Life as a Professional Amateur



Earlier this week I attended a talk by Richard Krevolin, the author of the book ‘Screenwriting in the Land of Oz.’ His presentation focused on story and how it is used to retain information. This was my first time hearing an author speak, and the first lesson on screenwriting since I graduated film school. I’ve always shied away from listening to authors talk, especially screenwriting professors. I can think of two reasons why this is so, and I can’t tell which one is true.

1. I enjoy finding things out on my own, not being taught from the experience of others. I want my own experiences to teach me.

2. If they’re so good at writing why are they talking to me? 

Both are true, in some respect. I do enjoy learning from my own failings and there should be a healthy dose of cynicism when listening to an ‘expert’ in a creative field. If you read enough books on how to write and sell your work or spend enough time on blogs written by screenwriters, a wall slowly builds around you, one of stone and each little rock is a weight engraved with a reason to give up. A high failure rate. No one reads scripts. Short stories have no market value. No one wants your ideas. You’re not good enough and even if you are, you just aren’t. There is no winning.

Slowly this wall builds high enough that you can’t see the reason why you even started writing in the first place. Your goal as disappeared. Out of sight.

This week I have a stack of scripts written my aspiring writers to review. I break their work down, the good, the bad, and the useless. I’m harsh but I always try to find a glimmer of hope in their writing. Usually I’m reading first drafts, where the story isn’t as tight as it needs to be and random characters come and go with not much affect on the overall story.

I do struggle with my role as reviewer because I always think, ‘Why should anyone take advice from me?’ I don’t have connections. No film in the history of the world has my name anywhere in the title sequence. I’m just a guy. So I have to sell myself as that. A guy with an objective point of view who will read and re-read the script and give detailed notes on what works and what doesn’t. I’m not right. I’m not wrong. I have my own tastes but I try to find the writer’s perspective and help keep them on track to tell the story they want to tell.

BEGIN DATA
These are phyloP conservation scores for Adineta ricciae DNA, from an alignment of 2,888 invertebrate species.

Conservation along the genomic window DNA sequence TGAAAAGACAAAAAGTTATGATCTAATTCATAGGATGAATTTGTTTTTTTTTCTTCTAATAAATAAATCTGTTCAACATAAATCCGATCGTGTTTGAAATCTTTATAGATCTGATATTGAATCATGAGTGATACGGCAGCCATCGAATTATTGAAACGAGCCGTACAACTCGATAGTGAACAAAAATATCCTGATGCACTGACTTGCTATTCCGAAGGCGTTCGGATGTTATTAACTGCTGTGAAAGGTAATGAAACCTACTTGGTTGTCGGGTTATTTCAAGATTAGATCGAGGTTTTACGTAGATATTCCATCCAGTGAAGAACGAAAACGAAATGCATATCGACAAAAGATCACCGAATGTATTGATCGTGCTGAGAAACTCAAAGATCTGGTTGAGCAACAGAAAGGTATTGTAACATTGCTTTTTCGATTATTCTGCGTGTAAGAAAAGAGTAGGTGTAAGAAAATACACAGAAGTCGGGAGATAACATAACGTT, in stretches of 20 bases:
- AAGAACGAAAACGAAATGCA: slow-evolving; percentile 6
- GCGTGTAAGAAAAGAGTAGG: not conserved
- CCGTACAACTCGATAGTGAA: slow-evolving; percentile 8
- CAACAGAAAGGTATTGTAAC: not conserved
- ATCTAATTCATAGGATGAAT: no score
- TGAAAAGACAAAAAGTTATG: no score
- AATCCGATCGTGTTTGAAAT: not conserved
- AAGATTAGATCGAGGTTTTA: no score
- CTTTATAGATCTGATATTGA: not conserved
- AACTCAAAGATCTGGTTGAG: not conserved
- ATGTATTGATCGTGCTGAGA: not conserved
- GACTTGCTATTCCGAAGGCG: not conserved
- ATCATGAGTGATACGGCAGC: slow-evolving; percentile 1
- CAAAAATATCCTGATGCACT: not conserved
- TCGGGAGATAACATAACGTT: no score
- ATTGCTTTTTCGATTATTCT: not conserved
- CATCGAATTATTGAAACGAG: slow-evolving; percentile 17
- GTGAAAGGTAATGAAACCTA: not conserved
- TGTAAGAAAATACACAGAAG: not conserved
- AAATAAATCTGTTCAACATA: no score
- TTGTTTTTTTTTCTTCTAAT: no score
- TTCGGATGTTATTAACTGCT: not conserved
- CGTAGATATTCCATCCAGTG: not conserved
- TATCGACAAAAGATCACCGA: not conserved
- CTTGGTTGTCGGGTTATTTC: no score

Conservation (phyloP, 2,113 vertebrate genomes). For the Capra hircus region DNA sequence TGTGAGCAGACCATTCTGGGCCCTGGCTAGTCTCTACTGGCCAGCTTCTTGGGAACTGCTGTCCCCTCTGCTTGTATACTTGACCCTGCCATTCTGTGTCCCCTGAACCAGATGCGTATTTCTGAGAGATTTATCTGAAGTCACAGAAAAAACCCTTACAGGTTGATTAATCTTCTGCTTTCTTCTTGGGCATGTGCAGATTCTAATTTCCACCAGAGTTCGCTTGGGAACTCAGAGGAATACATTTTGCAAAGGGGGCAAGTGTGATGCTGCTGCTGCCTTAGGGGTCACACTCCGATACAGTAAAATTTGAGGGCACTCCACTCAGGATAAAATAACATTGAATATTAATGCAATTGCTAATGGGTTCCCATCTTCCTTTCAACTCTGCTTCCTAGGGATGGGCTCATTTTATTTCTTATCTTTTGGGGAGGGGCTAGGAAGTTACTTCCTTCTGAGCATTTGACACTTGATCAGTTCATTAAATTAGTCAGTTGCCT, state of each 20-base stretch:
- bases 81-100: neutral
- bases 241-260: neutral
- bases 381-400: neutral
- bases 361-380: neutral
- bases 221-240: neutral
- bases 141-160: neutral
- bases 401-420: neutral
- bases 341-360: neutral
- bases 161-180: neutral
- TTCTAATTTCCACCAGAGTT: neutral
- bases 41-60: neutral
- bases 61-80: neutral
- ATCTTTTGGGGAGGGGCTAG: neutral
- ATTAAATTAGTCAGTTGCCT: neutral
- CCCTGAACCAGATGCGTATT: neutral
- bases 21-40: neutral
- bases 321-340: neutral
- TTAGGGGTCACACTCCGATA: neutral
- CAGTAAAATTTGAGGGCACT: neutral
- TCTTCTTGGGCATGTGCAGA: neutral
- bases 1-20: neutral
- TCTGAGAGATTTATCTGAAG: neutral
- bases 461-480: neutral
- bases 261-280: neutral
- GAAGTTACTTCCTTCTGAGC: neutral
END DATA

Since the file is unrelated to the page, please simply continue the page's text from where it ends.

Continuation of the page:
There’s a saying floating around about those that can teach something that they aren’t successful at themselves. Like a batting coach who can’t hit, or a screenwriter who hasn’t sold a script. I’m that guy. Richard Krevolin’s talk helped me realize the value of what he is doing and what those books and blogs are trying to do. He’s trying to inspire and encourage. His advice is solid but really what amateur writers need sometimes is someone to enthusiastically say, ‘Don’t give up. Writing is awesome.’

So with my stack of scripts I have to review I always search for, and can always find, a nugget of gold. Something to tell the writer, ‘This element right here, this is your story. Lose the rest and focus on this. This works. This is awesome.’


One thought on “Life as a Professional Amateur

  1. I also sometimes shy away from listening to successful people, because it is usually more of a “how I made it” rather than “how to make it”. And how they made it is sometimes just a matter of luck, let’s admit it.
    The early moguls of Hollywood weren’t literary demons either, but they knew their audience and how to reach people. So I think your role as a reviewer is perfectly legit. You respond to a story the same way anyone does. If something appeals to you, it probably appeals to others – we all need that initial someone to bounce ideas off of.

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